It’s the varied influences that provide most of the charm on American Dirt, but it’s the slick over-production that really takes some of that appeal away. Part of the draw of country and Americana is the authenticity that comes from the organic sound, rough edges and all. Most of that is lost, however, due to the bright sheen that coats this record. Even a song like “It Ain’t Rain,” a farmer’s lament about struggle and worry, which could have had a strong impact, is lost thanks to the sterility of production. It’s the difference between a clean-shaven Willie Nelson working the Nashville system with a full, sappy string section and the King of Outlaw Country with authenticity to his sound (and a bag of weed in his back pocket).  

There are the makings of a solid record here, unfortunately, it gets lost under too much polish.                    

 

Music Reviewer - John Moore  

John B. Moore has been covering the seemingly disparate, but surprisingly complimentary genres of Americana and punk rock for the past 20 years.

Blurt/New Noise Magazine/InSite Atlanta/NeuFutur Magazine

twitter @jbmoore00

To Read All of John's Reviews, Click Here

 

 


 

 

 

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Music Review - `Someday Soon Somehow` by Scott Fab (jm)

Scott Fab- Someday Soon Somehow  (click on image to watch video)

 24 February 2020

 

Black

With his sophomore effort, Someday Soon Somehow, Detroit native Scott Fab has managed to fulfill the promise of his highly-talked about 2017 debut LP.

From the opening track, “How Is Your Heart,” Fab has stripped down the music to little more than a powerfully emotive voice and acoustic guitar, accentuating the beauty in his lyrics. His brand of minimal, no-frills modern folk fits in nicely beside fellow folkies like Ellis Paul and Patty Griffin. Impressively the songs on this album were recorded over several days, with each track recorded in a single take, a feat even seasoned musicians aren’t brave enough to undertake nowadays.

Though melancholy envelopes most of the songs off Someday Soon Somehow, with a general vibe of love, longing, and heartache, there are also hints of optimism found throughout. Likely the saddest track is the closing number, “Oh Night,” which also happens to be the most powerful song of this impressive batch. It’s a hauntingly beautiful song of loss; an imploration for a night to take away memories. Not surprisingly, the record pairs nicely with a glass of bourbon in the dark.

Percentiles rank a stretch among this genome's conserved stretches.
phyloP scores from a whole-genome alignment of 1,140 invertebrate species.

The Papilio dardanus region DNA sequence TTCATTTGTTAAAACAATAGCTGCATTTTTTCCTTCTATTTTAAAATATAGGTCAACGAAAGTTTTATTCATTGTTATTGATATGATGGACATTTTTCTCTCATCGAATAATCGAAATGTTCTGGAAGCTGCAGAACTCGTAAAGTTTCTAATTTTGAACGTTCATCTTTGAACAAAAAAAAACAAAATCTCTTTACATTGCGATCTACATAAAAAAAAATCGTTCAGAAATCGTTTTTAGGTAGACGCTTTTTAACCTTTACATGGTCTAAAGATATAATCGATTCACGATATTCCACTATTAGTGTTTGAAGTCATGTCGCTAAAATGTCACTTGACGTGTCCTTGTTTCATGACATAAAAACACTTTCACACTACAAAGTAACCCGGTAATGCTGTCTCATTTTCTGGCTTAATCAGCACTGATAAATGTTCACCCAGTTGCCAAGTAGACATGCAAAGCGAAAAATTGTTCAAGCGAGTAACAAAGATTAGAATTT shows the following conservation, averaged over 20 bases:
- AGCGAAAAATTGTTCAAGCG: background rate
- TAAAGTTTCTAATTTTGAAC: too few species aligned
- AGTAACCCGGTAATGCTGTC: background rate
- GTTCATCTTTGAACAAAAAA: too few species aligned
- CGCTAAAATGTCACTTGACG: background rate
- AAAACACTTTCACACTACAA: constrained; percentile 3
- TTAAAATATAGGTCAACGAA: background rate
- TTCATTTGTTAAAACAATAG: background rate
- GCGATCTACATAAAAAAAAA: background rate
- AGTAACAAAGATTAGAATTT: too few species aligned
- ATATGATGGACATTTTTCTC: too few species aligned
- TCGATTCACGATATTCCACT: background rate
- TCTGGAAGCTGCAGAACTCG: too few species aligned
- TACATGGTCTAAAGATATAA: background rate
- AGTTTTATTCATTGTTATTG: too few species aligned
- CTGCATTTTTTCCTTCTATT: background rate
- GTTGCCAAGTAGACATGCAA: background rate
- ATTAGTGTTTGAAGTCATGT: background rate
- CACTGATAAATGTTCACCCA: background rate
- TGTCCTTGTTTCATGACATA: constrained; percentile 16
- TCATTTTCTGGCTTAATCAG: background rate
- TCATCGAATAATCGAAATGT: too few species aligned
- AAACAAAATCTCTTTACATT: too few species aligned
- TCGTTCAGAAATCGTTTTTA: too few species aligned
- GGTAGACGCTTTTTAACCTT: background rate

Coming in at nine tracks, there is not a single song here that has not earned the right to be on the record; it is trimmed of all superfluous music for a consistently solid record from start to finish. I can’t wait to see what comes next. 

 

Music Reviewer - John Moore  

John B. Moore has been covering the seemingly disparate, but surprisingly complimentary genres of Americana and punk rock for the past 20 years.

Blurt/New Noise Magazine/InSite Atlanta/NeuFutur Magazine

twitter @jbmoore00

To Read All of John's Reviews, Click Here

 

 


 

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Music Review - `Matamoros` by James Kahn (jm)

James Kahn- Matamoros (click on image to watch video)

 6 February 2020

 

Black

James Kahn has lived a hell of a creative life. Though his training was in medicine, he’s best known for his work in the world of fiction, starting with the novelization of Return Of The Jedi – not an easy feat. He did the same for Poltergeist, Goonies and an Indian Jones movie before transitioning to writing for TV shows like Star Trek: The Next Generation, Xena: Warrior Princess and curiously Melrose Place (quite possibly the polar opposite of writing for Star Trek and Xena).  

Moving into the more personal fare, he also wrote a handful of original novels, his most recent, a story set during the Civil War titled Matamoros. With two albums already under his name, the idea to write a third album, a concept record based on his new novel, didn’t seem too odd. The result is a pretty solid effort drawing on classic folk and Americana. 

The story of the novel and album focuses on Matamoros, Mexico, during the Civil War, an area where the Confederacy was able to smuggle in supplies from the south to get past the Union blockade of ports. Admittedly, the album takes a listen or two before it really starts to click, but with a little patience, the record’s charm becomes clear. 

From the Irish folk songs (aptly enough in a song about an Irish immigrant) and waltzes to a sea shanty (“Solomon’s Shanty”), the album’s eclectic musical collection is part of the appeal. Kahn’s vocals are steady and the instrumentation simply superb. The character stories that are covered here are as equally disparate as the musical influences.             

 

Music Reviewer - John Moore  

John B. Moore has been covering the seemingly disparate, but surprisingly complimentary genres of Americana and punk rock for the past 20 years.

Blurt/New Noise Magazine/InSite Atlanta/NeuFutur Magazine

twitter @jbmoore00

To Read All of John's Reviews, Click Here